Attention Deficit Democracy: The Paradox of Civic Engagement

Overview

"This book offers important correctives to the plethora of work on civic engagement produced by political theorists and political scientists over the past twenty years. Ben Berger argues that too much civic engagement--or engagement of the wrong sorts--can damage democracy as much as support it. This is a genuine work of public philosophy that offers insights and analytical tools for making contemporary democracies better."--Sharon Krause, Brown University

"This lucid and intelligent book will interest scholars ...

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Attention Deficit Democracy: The Paradox of Civic Engagement

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Overview

"This book offers important correctives to the plethora of work on civic engagement produced by political theorists and political scientists over the past twenty years. Ben Berger argues that too much civic engagement--or engagement of the wrong sorts--can damage democracy as much as support it. This is a genuine work of public philosophy that offers insights and analytical tools for making contemporary democracies better."--Sharon Krause, Brown University

"This lucid and intelligent book will interest scholars and a broad swath of the politically inclined reading public. Berger writes with authority, wit, and directness, and his scholarship never gets in the way of the flow of his argument."--Dana Villa, University of Notre Dame

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Editorial Reviews

Choice
Acknowledging that there are real limits to how involved citizens will be in political activity, [Berger] develops a sophisticated and balanced argument for policies to enhance political engagement, mainly through institutional changes to encourage and especially to make better use of citizens' activity. The book is clearly written and accessible.
Perspectives on Politics
I applaud Berger's effort to add analytic rigor to discussions that frequently devolve into reflexive paeans to civic engagement.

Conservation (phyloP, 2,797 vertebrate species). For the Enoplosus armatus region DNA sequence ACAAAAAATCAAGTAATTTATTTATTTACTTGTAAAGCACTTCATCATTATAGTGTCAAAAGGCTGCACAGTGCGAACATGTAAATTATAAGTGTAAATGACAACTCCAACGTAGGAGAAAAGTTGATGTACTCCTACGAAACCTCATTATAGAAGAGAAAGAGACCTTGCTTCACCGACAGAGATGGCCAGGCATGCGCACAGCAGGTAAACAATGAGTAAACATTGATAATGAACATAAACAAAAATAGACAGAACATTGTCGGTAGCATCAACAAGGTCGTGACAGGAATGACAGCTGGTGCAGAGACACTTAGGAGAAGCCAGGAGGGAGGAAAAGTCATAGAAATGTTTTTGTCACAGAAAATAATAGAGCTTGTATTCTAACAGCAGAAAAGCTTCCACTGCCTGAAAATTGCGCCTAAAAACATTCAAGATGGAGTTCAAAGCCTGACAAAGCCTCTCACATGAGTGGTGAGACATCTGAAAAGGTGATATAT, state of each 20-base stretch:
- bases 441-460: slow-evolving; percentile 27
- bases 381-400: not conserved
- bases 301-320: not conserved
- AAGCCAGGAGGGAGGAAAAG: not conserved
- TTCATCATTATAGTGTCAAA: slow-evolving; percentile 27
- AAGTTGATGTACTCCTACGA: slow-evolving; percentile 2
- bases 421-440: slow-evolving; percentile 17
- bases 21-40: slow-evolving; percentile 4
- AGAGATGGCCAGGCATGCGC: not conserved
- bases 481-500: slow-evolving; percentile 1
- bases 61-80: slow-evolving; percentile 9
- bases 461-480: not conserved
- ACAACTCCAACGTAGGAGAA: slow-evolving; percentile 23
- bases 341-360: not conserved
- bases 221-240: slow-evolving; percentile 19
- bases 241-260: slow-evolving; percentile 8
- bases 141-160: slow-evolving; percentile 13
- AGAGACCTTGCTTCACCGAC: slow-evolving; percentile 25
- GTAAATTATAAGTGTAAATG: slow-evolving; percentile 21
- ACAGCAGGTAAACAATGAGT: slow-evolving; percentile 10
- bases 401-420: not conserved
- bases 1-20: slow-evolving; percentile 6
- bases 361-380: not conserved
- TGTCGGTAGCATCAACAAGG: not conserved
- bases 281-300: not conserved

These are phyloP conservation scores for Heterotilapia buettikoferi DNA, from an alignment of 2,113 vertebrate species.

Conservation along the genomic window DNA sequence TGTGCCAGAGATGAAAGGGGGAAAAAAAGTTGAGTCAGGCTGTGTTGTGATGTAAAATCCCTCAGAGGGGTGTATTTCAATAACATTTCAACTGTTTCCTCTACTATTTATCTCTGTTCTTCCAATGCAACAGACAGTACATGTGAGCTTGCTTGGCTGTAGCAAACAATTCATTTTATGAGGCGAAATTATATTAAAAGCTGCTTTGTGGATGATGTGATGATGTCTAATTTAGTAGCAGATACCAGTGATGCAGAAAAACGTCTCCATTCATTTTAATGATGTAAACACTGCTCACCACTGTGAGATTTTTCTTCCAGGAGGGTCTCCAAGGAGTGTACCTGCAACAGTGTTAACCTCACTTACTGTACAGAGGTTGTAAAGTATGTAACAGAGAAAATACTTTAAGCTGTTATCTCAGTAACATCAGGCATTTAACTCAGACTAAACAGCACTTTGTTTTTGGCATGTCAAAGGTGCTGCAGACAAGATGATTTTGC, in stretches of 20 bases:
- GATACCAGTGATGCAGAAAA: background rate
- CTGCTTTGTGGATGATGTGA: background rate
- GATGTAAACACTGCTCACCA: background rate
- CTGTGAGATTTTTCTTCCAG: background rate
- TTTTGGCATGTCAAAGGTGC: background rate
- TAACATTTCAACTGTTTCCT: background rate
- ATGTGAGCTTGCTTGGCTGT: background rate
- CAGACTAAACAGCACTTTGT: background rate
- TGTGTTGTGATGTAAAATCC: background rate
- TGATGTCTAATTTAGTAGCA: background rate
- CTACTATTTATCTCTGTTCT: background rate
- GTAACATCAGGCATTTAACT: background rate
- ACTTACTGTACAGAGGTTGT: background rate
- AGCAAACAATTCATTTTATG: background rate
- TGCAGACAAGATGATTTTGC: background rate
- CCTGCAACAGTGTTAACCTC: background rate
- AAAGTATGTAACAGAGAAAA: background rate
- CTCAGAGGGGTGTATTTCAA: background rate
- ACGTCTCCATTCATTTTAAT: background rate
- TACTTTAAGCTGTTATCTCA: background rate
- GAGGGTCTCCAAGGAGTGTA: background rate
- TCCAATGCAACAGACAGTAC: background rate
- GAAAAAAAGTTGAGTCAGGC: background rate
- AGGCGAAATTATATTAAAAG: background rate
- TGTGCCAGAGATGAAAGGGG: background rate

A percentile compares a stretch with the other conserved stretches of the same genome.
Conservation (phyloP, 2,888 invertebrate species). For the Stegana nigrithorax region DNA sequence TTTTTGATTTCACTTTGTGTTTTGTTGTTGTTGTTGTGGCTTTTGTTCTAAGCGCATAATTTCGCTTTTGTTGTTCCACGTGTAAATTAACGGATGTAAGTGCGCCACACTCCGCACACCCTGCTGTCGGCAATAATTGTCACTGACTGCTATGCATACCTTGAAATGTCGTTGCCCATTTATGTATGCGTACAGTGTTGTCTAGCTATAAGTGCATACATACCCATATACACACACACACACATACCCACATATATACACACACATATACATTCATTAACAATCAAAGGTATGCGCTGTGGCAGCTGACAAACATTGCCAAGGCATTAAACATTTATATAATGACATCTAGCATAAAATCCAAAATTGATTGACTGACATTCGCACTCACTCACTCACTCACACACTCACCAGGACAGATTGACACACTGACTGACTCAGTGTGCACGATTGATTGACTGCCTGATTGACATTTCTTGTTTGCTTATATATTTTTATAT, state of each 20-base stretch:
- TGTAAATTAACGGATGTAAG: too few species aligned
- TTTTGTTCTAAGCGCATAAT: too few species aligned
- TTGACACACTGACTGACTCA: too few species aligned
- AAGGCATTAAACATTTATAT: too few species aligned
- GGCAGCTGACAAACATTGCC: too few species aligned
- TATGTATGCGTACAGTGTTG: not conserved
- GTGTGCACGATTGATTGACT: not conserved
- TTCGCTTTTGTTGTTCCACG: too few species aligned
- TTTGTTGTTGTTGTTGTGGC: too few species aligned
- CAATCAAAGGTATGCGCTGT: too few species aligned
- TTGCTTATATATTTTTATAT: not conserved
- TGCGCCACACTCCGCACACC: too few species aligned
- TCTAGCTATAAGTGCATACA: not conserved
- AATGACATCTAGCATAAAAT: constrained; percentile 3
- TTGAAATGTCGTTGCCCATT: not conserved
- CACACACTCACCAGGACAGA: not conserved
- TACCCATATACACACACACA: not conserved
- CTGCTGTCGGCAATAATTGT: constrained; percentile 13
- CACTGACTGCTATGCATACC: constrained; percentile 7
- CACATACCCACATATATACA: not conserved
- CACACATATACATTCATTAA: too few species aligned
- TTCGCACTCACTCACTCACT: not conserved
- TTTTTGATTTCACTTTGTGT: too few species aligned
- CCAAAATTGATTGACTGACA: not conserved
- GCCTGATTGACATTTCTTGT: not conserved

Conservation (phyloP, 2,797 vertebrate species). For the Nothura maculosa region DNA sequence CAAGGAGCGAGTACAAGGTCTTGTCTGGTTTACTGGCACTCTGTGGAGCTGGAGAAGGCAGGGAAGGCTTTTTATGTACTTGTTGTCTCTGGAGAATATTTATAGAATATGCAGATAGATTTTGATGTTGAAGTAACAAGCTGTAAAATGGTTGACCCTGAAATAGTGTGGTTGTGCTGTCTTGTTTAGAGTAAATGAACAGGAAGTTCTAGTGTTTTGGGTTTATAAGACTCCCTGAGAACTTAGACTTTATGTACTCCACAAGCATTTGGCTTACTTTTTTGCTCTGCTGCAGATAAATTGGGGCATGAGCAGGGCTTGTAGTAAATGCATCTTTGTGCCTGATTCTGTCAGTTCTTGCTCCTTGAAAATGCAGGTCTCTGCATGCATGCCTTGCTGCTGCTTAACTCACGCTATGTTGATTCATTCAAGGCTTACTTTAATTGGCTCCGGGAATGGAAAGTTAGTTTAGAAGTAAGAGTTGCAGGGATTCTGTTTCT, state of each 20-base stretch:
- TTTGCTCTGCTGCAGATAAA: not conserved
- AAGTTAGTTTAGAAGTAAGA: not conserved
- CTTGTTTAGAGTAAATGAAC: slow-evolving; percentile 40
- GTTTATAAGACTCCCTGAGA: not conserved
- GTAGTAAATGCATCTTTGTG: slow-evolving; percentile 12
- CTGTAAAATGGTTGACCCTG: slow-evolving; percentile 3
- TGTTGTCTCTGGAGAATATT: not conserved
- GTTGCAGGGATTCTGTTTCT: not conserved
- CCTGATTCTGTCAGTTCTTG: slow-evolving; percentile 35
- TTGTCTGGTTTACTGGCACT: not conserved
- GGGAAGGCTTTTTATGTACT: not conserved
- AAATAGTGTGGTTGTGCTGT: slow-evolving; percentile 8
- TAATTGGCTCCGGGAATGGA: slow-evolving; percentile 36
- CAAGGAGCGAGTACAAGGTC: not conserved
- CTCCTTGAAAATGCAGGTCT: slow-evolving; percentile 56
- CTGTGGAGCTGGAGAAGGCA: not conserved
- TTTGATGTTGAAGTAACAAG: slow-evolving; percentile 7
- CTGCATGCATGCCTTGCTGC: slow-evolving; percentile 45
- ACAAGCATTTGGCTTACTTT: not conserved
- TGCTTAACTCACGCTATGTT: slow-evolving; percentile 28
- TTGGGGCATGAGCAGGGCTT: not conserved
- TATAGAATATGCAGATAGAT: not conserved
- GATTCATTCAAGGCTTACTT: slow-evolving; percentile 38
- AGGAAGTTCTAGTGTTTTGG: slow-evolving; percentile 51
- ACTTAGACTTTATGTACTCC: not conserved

— Justin Buchler
Perspectives on Politics - Justin Buchler
I applaud Berger's effort to add analytic rigor to discussions that frequently devolve into reflexive paeans to civic engagement.
Political Studies Review - Michael T. Rogers
Arendt and/or Tocqueville scholars may find Attention Deficit Democracy of interest. Berger offers contributions to scholarship on both, although his readings are not revolutionary. . . . [T]he strength of Berger's treatment of Arendt and Tocqueville is not novel interpretations, but the creative application of their thinking in explaining ADD.
From the Publisher

Winner of the 2012 Book Award, North American Society for Social Philosophy

"Acknowledging that there are real limits to how involved citizens will be in political activity, [Berger] develops a sophisticated and balanced argument for policies to enhance political engagement, mainly through institutional changes to encourage and especially to make better use of citizens' activity. The book is clearly written and accessible."--Choice

"I applaud Berger's effort to add analytic rigor to discussions that frequently devolve into reflexive paeans to civic engagement."--Justin Buchler, Perspectives on Politics

"Arendt and/or Tocqueville scholars may find Attention Deficit Democracy of interest. Berger offers contributions to scholarship on both, although his readings are not revolutionary. . . . [T]he strength of Berger's treatment of Arendt and Tocqueville is not novel interpretations, but the creative application of their thinking in explaining ADD."--Michael T. Rogers, Political Studies Review

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Product Details

  • ISBN-13: 9780691144689
  • Publisher: Princeton University Press
  • Publication date: 9/11/2011
  • Pages: 216
  • Product dimensions: 6.20 (w) x 9.30 (h) x 0.80 (d)

Meet the Author


Ben Berger is associate professor of political science at Swarthmore College.
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Table of Contents


Preface vii
CHAPTER 1: Introduction 1
CHAPTER 2: The Rules of Engagement 24
CHAPTER 3: Political Engagement as Intrinsic Good: Arendt and Company 52
CHAPTER 4: Political Engagement as Instrumental Good: Tocqueville, Attention Deficit, and Energy 83
CHAPTER 5: Is Political Engagement Better Than Sex? 121
CHAPTER 6: Conclusion: Tocqueville vs. the Full Monty 144
Bibliography 175
Index 195
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